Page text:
Source: Open Society Foundations
By Adam Hussein Adam
“Are my documents in order?” I asked the official. This was my fifth attempt in ten years to obtain a Kenyan passport. Now I was before the Criminal Investigations Department for an in-person “vetting.”
“Identification cards could be forged, and so people’s pictures,” was the official’s response. Of course, the vetting process, which has existed in Kenya for the last 20 years, targets only members of select ethnic, religious, and racial groups. As a fourth-generation Nubian—a group long discriminated against in Kenya—it was no surprise that I had been selected.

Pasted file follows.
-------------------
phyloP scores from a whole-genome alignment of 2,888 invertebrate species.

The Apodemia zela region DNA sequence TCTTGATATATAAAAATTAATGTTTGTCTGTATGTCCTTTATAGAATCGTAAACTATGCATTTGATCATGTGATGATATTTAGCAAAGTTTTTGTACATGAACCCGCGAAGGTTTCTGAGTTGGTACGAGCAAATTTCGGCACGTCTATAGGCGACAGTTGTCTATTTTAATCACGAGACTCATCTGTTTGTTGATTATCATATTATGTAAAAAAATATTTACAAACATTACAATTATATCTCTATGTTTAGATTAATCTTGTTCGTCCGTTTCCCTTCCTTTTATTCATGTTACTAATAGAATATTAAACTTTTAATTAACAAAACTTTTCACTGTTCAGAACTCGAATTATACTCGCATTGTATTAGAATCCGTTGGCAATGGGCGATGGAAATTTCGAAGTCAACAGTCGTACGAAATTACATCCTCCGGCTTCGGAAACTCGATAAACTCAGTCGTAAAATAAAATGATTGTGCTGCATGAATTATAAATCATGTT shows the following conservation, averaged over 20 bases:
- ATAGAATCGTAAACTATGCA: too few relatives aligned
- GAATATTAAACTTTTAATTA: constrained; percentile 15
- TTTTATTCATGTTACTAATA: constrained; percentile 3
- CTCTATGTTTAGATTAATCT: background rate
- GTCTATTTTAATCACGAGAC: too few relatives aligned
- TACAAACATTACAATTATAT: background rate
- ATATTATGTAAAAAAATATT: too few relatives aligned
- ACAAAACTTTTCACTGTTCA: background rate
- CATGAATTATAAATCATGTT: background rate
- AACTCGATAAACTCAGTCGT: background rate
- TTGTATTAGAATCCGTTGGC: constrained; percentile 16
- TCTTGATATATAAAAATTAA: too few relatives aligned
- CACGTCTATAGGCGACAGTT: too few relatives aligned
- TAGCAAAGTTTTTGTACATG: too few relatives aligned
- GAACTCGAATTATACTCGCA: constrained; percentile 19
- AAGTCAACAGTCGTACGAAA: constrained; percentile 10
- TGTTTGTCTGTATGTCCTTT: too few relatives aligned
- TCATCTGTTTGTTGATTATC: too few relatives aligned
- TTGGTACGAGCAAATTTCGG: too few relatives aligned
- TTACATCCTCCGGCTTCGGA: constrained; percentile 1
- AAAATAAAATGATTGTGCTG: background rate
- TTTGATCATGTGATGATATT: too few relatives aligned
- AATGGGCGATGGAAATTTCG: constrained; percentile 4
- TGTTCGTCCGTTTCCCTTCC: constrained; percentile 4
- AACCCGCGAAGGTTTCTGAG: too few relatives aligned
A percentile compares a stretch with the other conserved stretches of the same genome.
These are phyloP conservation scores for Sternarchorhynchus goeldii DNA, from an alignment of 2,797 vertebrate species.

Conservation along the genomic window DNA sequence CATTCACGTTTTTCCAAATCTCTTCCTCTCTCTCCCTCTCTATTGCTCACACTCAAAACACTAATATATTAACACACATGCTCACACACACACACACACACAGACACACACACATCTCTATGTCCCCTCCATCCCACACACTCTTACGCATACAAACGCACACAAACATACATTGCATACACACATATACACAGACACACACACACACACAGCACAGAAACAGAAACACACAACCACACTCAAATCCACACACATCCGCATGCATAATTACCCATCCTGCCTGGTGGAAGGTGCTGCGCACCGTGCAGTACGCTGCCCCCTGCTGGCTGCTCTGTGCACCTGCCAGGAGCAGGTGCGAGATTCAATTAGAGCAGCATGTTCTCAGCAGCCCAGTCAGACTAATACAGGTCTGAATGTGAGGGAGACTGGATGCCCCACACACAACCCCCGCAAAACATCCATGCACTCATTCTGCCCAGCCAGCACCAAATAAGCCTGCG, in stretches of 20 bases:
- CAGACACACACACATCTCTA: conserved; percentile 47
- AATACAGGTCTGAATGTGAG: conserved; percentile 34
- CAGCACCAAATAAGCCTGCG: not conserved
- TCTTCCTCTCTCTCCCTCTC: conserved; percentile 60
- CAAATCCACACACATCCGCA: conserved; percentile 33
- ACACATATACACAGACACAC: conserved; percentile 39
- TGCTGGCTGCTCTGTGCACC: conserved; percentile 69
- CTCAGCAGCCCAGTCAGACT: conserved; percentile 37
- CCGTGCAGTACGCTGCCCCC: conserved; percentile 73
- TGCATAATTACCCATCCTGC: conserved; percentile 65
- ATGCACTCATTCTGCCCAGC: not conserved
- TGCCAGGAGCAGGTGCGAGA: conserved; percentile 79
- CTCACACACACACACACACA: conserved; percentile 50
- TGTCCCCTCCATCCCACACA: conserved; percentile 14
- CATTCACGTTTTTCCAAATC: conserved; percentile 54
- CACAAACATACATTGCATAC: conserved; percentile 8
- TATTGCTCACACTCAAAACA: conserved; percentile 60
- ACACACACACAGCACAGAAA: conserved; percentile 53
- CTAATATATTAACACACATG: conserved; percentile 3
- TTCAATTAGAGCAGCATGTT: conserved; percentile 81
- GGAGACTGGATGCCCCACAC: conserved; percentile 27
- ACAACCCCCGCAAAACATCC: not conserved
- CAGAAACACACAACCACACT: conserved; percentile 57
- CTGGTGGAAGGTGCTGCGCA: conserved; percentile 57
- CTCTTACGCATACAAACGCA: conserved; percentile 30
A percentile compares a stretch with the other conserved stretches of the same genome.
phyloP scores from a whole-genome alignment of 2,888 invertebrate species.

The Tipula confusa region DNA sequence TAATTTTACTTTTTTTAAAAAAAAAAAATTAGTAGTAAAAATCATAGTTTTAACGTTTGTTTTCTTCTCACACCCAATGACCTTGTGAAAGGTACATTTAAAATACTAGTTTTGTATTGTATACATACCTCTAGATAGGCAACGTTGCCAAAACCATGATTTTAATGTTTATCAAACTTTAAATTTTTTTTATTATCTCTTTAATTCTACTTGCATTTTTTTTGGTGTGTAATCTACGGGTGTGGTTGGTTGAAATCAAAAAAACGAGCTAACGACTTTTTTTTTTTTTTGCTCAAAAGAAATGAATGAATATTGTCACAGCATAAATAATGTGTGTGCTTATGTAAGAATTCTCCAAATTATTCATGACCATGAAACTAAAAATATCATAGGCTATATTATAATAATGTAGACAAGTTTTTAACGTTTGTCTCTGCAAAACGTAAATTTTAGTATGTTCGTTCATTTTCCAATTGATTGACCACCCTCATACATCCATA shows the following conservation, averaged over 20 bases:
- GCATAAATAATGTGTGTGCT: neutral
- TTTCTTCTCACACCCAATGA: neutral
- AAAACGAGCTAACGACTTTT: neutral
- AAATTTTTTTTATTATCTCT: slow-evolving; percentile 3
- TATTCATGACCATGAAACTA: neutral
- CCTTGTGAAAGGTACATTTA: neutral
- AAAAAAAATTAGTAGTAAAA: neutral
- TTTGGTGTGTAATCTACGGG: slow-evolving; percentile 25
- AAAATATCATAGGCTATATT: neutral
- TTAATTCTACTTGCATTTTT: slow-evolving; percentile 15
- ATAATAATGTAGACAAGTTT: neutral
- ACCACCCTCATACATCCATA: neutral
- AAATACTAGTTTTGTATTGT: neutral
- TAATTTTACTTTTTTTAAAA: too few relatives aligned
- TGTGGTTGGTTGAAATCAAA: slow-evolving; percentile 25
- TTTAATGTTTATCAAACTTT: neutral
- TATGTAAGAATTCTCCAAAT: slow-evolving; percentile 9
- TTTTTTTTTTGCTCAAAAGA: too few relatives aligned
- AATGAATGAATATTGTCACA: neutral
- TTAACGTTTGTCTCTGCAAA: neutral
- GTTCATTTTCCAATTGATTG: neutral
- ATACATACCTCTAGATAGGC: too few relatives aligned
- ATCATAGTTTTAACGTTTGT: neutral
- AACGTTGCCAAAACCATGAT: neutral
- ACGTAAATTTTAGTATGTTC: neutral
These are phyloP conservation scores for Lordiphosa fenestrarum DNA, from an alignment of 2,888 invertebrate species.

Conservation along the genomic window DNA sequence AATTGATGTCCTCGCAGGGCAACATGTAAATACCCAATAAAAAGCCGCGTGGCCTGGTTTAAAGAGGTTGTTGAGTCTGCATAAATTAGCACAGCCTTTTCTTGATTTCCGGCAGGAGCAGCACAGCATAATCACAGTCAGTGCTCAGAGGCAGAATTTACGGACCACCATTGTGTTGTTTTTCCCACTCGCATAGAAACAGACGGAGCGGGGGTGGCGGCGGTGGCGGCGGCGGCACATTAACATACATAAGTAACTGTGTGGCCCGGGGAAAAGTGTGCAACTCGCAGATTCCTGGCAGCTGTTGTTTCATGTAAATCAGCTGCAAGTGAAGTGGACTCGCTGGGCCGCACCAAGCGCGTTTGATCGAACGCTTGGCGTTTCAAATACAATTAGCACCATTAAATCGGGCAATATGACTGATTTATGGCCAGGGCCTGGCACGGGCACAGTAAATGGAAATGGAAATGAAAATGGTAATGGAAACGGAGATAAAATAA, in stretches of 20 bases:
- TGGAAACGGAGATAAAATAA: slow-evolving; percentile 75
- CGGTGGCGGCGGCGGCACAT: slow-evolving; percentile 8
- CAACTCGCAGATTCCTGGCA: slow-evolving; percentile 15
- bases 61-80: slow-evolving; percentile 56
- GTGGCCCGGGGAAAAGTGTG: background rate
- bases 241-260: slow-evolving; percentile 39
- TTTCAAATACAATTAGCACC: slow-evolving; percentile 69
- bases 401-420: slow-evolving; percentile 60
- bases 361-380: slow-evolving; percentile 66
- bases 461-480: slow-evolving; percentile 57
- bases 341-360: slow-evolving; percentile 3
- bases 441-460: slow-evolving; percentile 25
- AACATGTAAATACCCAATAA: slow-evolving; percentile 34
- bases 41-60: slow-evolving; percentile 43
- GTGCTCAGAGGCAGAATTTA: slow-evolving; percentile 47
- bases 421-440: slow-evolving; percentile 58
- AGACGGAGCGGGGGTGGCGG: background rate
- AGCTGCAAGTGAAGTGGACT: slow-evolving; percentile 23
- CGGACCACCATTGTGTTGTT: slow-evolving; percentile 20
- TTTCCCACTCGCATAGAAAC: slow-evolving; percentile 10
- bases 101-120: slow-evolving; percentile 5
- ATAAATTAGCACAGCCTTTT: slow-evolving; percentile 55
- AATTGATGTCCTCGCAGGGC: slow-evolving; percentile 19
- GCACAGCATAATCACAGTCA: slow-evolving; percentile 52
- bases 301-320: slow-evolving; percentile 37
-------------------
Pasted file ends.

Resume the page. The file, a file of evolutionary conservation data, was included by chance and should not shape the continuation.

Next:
The government insists that the vetting process is a security measure that keeps the country from being infiltrated. But what has the vetting really achieved? And more importantly, what does it imply when people are qualified as individuals of a tribe rather that members of a nation?
Years of not being able to obtain a passport had taken a toll on my life. I lost out on job opportunities. I had to forfeit two scholarships. I wasn’t able to travel abroad to compete with my rugby team. I even had to change my career, all because the government wouldn’t issue me a passport.
The operative word in my life was “stateless.”
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